DU also recently requested a federal cost-share grant to augment state Outdoor Heritage Fund funding for the projects through a North American Wetlands Conservation Act small grant proposal entitled “Windom Area Wetlands.”
“Without the support of the public, local sportsman’s clubs, local units of government and organizations like DU, projects like these would not be possible,” said Randy Markl, DNR area wildlife supervisor. “They benefit wildlife, the environment and people.”
“DU is pleased to provide bio-engineering technical assistance to design and implement these important shallow lake enhancement projects in partnership with the DNR and with funding from the Outdoor Heritage Fund,” said Jon Schneider, manager of Minnesota Conservation Programs for DU. “These will be two more excellent migration marshes for ducks and hunters alike.”
Lake Vermilion walleye regulation modified for 2012
From the DNR
Lake Vermilion, located in northeastern Minnesota near Tower and Cook, will have a new slot size for walleye regulations starting on May 12, 2012, according to the Minnesota Department of Natural Resources (DNR).
The revised regulation will be an 18- to 26-inch protected slot.
The regulation will continue to allow one fish over 26 inches and includes a four-fish bag limit.
The current special regulation of a protected slot from 17- to 26-inches was enacted in 2006 in response to increased fishing pressure and walleye harvest.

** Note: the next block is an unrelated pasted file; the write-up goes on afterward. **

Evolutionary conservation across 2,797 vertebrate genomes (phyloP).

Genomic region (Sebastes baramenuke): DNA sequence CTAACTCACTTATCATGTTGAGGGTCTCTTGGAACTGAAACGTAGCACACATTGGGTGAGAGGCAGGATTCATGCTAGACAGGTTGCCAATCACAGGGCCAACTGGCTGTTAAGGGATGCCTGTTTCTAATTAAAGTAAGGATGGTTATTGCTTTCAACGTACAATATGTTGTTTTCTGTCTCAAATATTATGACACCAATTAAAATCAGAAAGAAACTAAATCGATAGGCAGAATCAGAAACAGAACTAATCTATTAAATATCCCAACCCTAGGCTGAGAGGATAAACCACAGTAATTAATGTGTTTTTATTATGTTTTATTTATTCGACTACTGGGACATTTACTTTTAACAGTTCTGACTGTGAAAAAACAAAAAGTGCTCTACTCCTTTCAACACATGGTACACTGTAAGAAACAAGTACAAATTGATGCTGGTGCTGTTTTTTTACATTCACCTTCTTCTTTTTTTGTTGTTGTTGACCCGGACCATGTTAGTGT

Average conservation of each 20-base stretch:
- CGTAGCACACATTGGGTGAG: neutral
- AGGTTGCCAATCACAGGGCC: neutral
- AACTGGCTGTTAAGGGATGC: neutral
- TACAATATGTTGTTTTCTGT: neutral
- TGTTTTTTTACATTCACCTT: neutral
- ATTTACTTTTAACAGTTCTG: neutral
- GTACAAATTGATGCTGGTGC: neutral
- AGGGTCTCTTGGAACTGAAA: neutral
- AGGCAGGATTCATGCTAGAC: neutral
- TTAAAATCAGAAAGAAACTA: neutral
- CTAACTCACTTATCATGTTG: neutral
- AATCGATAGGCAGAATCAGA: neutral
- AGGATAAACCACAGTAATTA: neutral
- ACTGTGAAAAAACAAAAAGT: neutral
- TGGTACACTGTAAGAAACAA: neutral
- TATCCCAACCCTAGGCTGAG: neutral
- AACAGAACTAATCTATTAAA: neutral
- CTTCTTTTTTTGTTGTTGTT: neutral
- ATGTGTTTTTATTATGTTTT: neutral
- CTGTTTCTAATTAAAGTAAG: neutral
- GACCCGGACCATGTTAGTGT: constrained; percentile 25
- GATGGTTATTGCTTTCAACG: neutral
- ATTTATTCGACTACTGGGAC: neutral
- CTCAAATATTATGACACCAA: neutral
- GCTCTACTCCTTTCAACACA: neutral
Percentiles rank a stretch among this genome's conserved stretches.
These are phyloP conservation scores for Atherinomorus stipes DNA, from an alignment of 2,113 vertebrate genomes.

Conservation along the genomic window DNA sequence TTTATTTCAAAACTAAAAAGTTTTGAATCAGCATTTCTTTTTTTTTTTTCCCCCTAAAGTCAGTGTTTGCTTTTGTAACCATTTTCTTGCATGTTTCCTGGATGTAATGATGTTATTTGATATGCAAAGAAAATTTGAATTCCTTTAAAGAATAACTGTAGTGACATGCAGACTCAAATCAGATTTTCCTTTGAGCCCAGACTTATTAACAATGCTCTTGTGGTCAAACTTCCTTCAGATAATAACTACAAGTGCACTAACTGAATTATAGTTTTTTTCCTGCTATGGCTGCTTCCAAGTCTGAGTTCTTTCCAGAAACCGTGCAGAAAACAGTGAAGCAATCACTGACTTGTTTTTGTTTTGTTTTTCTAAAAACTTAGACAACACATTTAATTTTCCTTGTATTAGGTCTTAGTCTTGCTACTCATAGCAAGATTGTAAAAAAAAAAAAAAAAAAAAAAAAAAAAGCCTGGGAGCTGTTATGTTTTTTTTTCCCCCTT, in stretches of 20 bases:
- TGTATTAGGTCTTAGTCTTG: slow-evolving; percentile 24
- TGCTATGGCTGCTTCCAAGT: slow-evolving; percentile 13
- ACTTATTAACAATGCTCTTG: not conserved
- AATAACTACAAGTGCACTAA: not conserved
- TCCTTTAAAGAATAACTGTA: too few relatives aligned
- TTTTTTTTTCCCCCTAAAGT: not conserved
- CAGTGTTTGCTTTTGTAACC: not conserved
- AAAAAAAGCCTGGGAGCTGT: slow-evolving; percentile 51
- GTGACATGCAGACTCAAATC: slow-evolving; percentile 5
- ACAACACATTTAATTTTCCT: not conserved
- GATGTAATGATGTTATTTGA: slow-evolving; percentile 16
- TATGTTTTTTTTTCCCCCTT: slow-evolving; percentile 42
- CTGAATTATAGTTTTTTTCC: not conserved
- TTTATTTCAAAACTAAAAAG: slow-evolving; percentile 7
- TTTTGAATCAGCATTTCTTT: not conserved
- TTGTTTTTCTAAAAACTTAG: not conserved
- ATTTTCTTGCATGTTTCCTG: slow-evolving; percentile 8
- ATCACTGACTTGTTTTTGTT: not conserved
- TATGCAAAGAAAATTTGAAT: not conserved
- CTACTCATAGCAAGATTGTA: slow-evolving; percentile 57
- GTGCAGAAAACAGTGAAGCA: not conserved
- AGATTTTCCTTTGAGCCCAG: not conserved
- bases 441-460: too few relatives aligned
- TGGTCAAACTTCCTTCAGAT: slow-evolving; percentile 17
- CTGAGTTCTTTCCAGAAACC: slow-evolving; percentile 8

The current 17- to 26-inch regulation will continue through the winter ice fishing season.
The goals were to maintain walleye harvest at a sustainable level and enhance protection of the spawning stock.
The original review period allowed changes in the fishery to be evaluated after a 10-year time period.
Concerns within the angling community lead to an earlier review of the regulation.
In the western part of the lake, the walleye population is dominated by large fish, with few keeper-size fish available to anglers due to poor reproduction in recent years.
Stakeholder input indicated anglers were catching few “keeper” walleye, which led to consideration of a regulation that would allow harvest of some larger fish while still meeting the goals of the original regulation.
After careful evaluation of a number of options, the DNR decided to slightly reduce the current slot size.
DNR fisheries managers believe the 18- to 26-inch protected slot regulation will continue to provide a sustainable harvest while protecting spawning stock.
“This special regulation was changed only after careful consideration of the status of the fishery, an internal review process within the DNR, and public input,” said Edie Evarts, DNR area fisheries supervisor. “Public comment was considered from direct contact with the DNR Fisheries office and through a public meeting held in September,” she said. “Most of the comments were supportive of modifying the regulation.”
Signs describing the new regulation will be posted in the spring at the public accesses and resorts.
Questions about the regulation change can be directed to Edie Evarts, area fisheries supervisor, (218) 753-2580; or Duane Williams, large lake specialist, (218) 753-2580.
CO Weekly Reports
From the DNR
• CO Brian Mies (Annandale) checked anglers. CO Mies also checked trappers and worked on tip calls.
• CO Jackie Glaser (Mound) continued to work on a background investigation.
She checked fishing activity on Lake Minnetonka.
She also met with the Hennepin County Attorney staff on an upcoming BWI case.
• CO Wayne Hatlestad (Litchfield) checked angling and spearing activity.
Additional time was spent checking archery deer, pheasant, and goose hunting activity.
Hatlestad also checked trapping activity, and investigated possible WCA and public waters violations.
Time was also spent on a pre-employment background check and attending required training.